Your digital signage is finally ready to go and your content management system is stocked full of content. Unfortunately, your self-celebration is quickly silenced by the lack of audience engagement. In fact, no one seems to notice the signs at all. What gives?
If you’re like the vast majority of those who implement digital signage, you’re not a designer. If that’s the case, you have to acknowledge the harsh reality of the situation, your slides are repelling your audience’s attention. Just because your content is being fed through a screen doesn’t mean everyone will automatically connect and engage. Think of how you quickly avert your gaze from mediocre-at-best advertisements on the subway, so too do the people in your workplace.
You’re probably asking yourself, “what is so wrong with my design?” I’ll answer the question for you. Your first mistake is you didn’t actually consider design at all. Sure, you might put the right message and images on your slide, but those assets alone do not create an engaging visual. Let’s take it back a step--
Your content is made up of two essential pieces: the message and the design. Both are vital in trying to reach your audience. A typical problem for users is that their messages aren’t being read by their audience. A strong design can eliminate this situation by giving your message a visual package that excites consumers enough to explore.
46.1% of people say a company’s design is the number one criterion for discerning their credibility. If a company’s content looks messy, consumers assume the same of their products and services. Good design not only organizes the mess but can also add a noticeable finishing touch. When your desk is organized and clean, it's much easier to find your keys rather than when you have to sift through stacks of paper and the remains of yesterday's lunch.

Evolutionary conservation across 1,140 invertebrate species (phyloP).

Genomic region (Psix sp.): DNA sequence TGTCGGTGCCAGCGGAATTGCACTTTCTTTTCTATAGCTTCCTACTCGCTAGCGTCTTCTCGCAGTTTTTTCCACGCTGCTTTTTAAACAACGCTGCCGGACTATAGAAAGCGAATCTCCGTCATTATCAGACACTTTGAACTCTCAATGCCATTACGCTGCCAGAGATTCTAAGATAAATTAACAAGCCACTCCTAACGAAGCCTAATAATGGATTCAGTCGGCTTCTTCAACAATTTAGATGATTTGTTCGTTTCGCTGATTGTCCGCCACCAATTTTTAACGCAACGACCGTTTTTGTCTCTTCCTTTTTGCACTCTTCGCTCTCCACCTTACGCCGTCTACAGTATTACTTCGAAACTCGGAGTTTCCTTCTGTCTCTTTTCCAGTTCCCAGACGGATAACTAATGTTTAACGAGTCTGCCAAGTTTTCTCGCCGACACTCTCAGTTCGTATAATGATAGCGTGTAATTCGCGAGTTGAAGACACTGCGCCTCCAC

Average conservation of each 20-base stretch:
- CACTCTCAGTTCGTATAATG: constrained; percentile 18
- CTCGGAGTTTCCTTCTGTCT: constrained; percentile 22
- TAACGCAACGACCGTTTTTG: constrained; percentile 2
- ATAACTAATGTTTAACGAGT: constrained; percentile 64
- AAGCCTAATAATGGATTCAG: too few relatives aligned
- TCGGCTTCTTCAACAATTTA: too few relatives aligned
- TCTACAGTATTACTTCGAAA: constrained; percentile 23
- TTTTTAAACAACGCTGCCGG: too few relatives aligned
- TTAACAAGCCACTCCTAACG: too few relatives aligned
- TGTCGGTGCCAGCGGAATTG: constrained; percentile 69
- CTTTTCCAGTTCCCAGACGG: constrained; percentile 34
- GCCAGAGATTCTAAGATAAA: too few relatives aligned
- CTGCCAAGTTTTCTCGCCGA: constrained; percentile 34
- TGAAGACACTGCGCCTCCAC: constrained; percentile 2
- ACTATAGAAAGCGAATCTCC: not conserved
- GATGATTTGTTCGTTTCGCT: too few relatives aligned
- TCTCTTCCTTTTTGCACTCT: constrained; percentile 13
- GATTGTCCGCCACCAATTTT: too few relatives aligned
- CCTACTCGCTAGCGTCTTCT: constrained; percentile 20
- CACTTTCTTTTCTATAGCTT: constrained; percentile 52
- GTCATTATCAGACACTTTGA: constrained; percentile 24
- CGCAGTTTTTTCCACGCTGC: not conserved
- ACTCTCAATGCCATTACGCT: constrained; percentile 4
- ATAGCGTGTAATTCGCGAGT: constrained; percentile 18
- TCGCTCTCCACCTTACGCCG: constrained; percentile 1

Graphic design works the same way: it helps viewers digest the information while putting in minimal effort. Okay, next question:
When you have endless flexibility for content creation like digital signage, the design is the science that crafts and harnesses your message. Keep in mind that you’re designing content for large screens or kiosks, not a desktop computer. Create for the environment. Don’t focus on creating an award-winning design, instead keep the following principles in mind. Use a design that makes your message understandable, a design that is unobtrusive, and a design that is honest.
Visual thinking happens faster than text-based thinking, with digital signage, this is a vital detail. The message should already be narrowed down to the essentials: the who, what, where, when, or why. The visual elements, too, should be set up in a way that helps viewers easily understand the message. The design should not get in the way of the message, rather it should support the message in a visually appealing manner.
Digital signage is a powerful tool for communication, its ability to attract, engage, and retain audiences of all types is unparalleled. However, if your content is bland or confusing, the messages will go right over your viewers' heads. By creating content that is aesthetic, concise, refreshed, and entertaining, your digital signage will be a hit. Spend a little extra time learning design basics, so your slides will capture the attention of your audience.
It's not an exact science, but if you have a good intuition for communication, you're ahead of the game. As you read this blog, you'll see that these tips are not only common sense, but are utilized almost every aspect of the digital mediums we use each day.
Did you ever see a handwritten sign taped to a wall? It looks rushed and sloppy, and no matter the message, it often has a negative connotation. (Ex. ‘Don’t touch. Wet paint.’) Compare that sign to a well laid out design piece, and the emotional effect is the exact opposite of the first.